Lincoln City shelter closed as mercury drops

The warming shelter in Lincoln City remains closed.

LINCOLN CITY — An overnight warming shelter that met cold shoulders at city hall remains shuttered amid predictions of bitter weather over the approaching Thanksgiving holiday.

Following a meeting of its board of directors on Monday, the Lincoln City Warming Shelter announced it would not reopen until city officials make the next move.

“We can’t see any way for that without running the risk of enforcement action by the city,” stated the group’s president, Patrick Alexander, who uses government weather forecasts to calculate life-threatening temperatures. “The city council meets Nov. 26, and we came to the conclusion there needs to be a solution coming out of this meeting.”

Alexander said daytime temperatures have already dropped below the 40-degree threshold that would normally trigger shelter operations. During the winter of 2017-18, the warming shelter was opened for 49 nights when temperatures fell to near, or below, freezing. According to shelter figures, 649 “bed-nights” were provided.

“Homeless people are keen for us to be open at night,” Alexander said. “A lot of them are sleeping unsheltered and they ask staff when it will be open. When we say we don’t know, that we’re at the mercy of events outside our control, it adds to an already stressful situation for those folks.”

Negotiations to allow the shelter to continue at a former fire station in Taft where it has operated for two years collapsed in August when city planners determined the operation didn’t fit the zoning and there was no way to allow it under current law. Subsequently, the city council in September reduced shelter funding to $4,600, down from $45,000 in 2017.

Stinging criticism of the city followed at a council meeting where a dozen residents and homeless advocates called for action.

Afterwards, City Manager Ron Chandler and the city attorney, Richard Appicello, proposed two new ordinances, one that would allow the manager or city council to designate public or private property as a temporary emergency shelter and a companion ordinance to make it fit under state land use guidelines.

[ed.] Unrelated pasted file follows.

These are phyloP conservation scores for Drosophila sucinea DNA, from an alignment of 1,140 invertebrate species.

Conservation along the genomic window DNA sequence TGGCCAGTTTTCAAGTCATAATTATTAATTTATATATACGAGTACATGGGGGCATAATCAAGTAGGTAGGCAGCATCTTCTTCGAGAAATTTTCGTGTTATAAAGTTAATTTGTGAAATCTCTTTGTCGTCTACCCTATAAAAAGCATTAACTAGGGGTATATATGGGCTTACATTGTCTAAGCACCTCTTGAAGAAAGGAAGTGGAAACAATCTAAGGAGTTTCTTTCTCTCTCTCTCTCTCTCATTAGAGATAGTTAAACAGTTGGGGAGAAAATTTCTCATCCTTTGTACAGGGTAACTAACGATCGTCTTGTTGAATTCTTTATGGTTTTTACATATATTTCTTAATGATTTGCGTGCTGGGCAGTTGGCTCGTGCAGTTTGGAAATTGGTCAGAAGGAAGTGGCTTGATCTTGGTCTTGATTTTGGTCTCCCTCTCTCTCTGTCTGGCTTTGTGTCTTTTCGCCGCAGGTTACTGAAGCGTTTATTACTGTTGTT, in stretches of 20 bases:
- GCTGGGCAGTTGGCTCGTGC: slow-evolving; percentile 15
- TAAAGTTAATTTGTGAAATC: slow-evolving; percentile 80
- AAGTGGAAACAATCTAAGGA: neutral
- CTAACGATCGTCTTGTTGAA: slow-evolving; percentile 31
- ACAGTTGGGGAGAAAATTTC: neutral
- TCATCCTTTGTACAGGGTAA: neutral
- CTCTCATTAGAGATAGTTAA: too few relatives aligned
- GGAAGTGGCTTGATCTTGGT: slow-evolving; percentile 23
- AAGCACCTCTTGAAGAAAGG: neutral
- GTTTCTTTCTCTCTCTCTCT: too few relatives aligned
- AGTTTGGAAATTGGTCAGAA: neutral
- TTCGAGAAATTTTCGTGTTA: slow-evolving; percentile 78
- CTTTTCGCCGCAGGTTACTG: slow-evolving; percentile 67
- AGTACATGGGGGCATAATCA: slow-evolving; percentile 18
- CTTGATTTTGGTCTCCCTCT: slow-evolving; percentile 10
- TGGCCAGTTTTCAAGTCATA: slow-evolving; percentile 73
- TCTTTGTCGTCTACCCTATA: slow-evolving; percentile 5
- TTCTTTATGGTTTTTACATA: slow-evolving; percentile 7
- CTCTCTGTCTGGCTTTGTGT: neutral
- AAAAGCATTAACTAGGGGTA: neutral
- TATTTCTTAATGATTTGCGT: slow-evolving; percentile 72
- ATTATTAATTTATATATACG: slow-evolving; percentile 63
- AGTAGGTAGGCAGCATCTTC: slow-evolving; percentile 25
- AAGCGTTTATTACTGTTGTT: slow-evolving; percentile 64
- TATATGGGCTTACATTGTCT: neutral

The first ordinance (Ord. 2018-14) passed 5-1 at the Oct. 22 meeting, with Diana Hinton concluding the edict was merely a stunt to allow the Warming Shelter to continue operating in the old fire hall, owned and remodeled by Mayor Don Williams. On a reconsideration vote, she changed her mind and the law passed unanimously.

The second ordinance (ZOA2018-06) was endorsed by the planning commission Nov. 6 and will likely be considered at the Nov. 26 city council meeting.

Critics of the new laws say the city’s response to the imminent cold-weather crisis is awkward, at best. Under the new rules, the council must first call a meeting and declare an emergency before authorizing a temporary location.

“They might be unavailable to issue an emergency in time for us to open on sub-40-degree nights, or they might choose another site entirely,” said Alexander. “Who knows?”

When city officials suggested Alexander use another abandoned fire hall where the zoning is appropriate, he found the site lacked running water, restrooms and insulation.

“The idea of calling an emergency meeting is reprehensible to me while people are sleeping in the cold,” commented Mayor Don Williams, who said his former Taft fire station remains the best option for a homeless shelter. “The building meets every requirement needed for this. I don’t know what else we could ask for, but I can’t argue that from the dais.”

According to the National Health Care for the Homeless Council, about 700 displaced people in the U.S. died last year from hypothermia.

“Put simply, these are people who have no other option,” concluded Alexander, who said about 40 percent of the shelter’s clients are local residents.

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